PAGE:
Living through hard times: Dispose of or sequester? Plant subcellular strategies for stress resilienceElander, Pernilla
Extreme weather events have become the new normal due to climate change and global warming. This damages crop harvests, threatening global food production. One of the many measures to ensure food security is to develop stress-resilient plants, but to do that we need to understand how plants respond to stress factors. In this work, we studied two cellular mechanisms underlying plant resilience, autophagy and formation of stress granules (SGs). Autophagy is an evolutionarily conserved vesicle trafficking pathway which at the time of stress disposes of cellular constituents which might be superfluous, hazardous or dysfunctional by degrading them in the lysosome (animals) or vacuole (fungi and plants). In our studies we have focused on autophagy-related proteins ATG5 and ATG7, the core components of the ATG8 and ATG5-12 conjugation systems. Overexpression of ATG5 or ATG7 led to increased lipidation of ATG8 and enhanced autophagic recycling without affecting the transcription level of other components of the conjugation systems, indicating that ATG5 and ATG7 are ratelimiting steps of the autophagy pathway. Plants with enhanced levels of either ATG5 or ATG7 showed improved fitness for a broad range of agronomically important traits, such as, increased vegetative biomass, delayed senescence and increased seed set. Surprisingly, these plants also displayed improved tolerance to necrotrophic pathogens and oxidative stress. Our findings can be used for growing resilient crops with improved productivity. A follow up study addressed the roles of ATG5 unrelated to autophagy, by isolating interactomes of the wild-type ATG5 and its point mutant which does not conjugate to ATG12. LC-MS/MS analysis yielded 104 interactor hits for the wild-type ATG5, 78 for the mutant and 97 hits shared by the wild-type and the mutant. Further functional studies are required to understand the roles of ATG5 and its interactors of autophagy-unrelated pathways in plants. SGs are membraneless protein-mRNA biomolecular condensates formed via phase separation under stress, which selectively sequester or concentrate proteins and mRNAs. The sequestration of proteins can result in activation or suppression of biochemical pathways. We investigated the interactome of the Tudor staphylococcal nuclease (TSN) protein. TSN is a multifunctional and evolutionary conserved regulator of gene expression, previously shown to stably associate with SGs under heat stress. We found that TSN functions as a docking platform for SG components and its localization to SGs is essential for the activation of a major regulator of energy homeostasis in the cell, SnRK1 (a homolog of AMPK/SNF1). Our work provides a proteome-wide resource of SG components and sheds light on the signalling role of stress granules in plant physiology.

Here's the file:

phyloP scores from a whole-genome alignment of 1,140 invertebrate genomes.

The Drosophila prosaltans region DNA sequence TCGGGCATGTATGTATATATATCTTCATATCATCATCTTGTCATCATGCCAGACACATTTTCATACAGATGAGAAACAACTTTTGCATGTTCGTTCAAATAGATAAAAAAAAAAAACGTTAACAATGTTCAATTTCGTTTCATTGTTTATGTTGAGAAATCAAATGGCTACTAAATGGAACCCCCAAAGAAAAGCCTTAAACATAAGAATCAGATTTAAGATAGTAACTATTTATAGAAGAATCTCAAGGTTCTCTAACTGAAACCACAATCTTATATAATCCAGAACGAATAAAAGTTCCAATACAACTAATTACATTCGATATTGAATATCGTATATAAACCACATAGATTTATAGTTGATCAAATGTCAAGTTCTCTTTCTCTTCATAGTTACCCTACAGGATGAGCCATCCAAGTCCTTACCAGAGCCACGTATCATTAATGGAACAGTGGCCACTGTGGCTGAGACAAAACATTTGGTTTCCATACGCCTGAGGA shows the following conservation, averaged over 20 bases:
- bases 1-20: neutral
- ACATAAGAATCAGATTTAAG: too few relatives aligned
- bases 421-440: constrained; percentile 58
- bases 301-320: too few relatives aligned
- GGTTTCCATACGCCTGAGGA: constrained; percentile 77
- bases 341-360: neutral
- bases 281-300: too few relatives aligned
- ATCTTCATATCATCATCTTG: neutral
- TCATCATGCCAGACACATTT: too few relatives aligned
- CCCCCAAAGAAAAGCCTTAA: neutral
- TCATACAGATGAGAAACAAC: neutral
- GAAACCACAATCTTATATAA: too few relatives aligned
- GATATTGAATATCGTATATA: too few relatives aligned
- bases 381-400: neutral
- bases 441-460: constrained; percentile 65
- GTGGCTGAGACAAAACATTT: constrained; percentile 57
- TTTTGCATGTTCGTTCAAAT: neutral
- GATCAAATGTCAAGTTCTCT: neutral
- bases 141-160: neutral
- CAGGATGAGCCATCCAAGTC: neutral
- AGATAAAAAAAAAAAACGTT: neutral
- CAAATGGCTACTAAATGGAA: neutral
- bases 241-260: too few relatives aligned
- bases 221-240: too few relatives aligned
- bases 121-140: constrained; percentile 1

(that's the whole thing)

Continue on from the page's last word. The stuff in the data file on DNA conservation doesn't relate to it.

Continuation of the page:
Keywordsrecycling; degradation; stress response; biomolecular condensates; autophagy; stress granules; plant resilience; plant stress; climate change; återvinning; nedbrytning; stressrespons; biomolekylära kondensat; autofagi; stressgranuler; växters motståndskraft; växtstress; klimatförändringar
Published inActa Universitatis Agriculturae Sueciae
2022, number: 2022:60
ISBN: 978-91-7760-995-7, eISBN: 978-91-7760-996-4
Publisher: Swedish University of Agricultural Sciences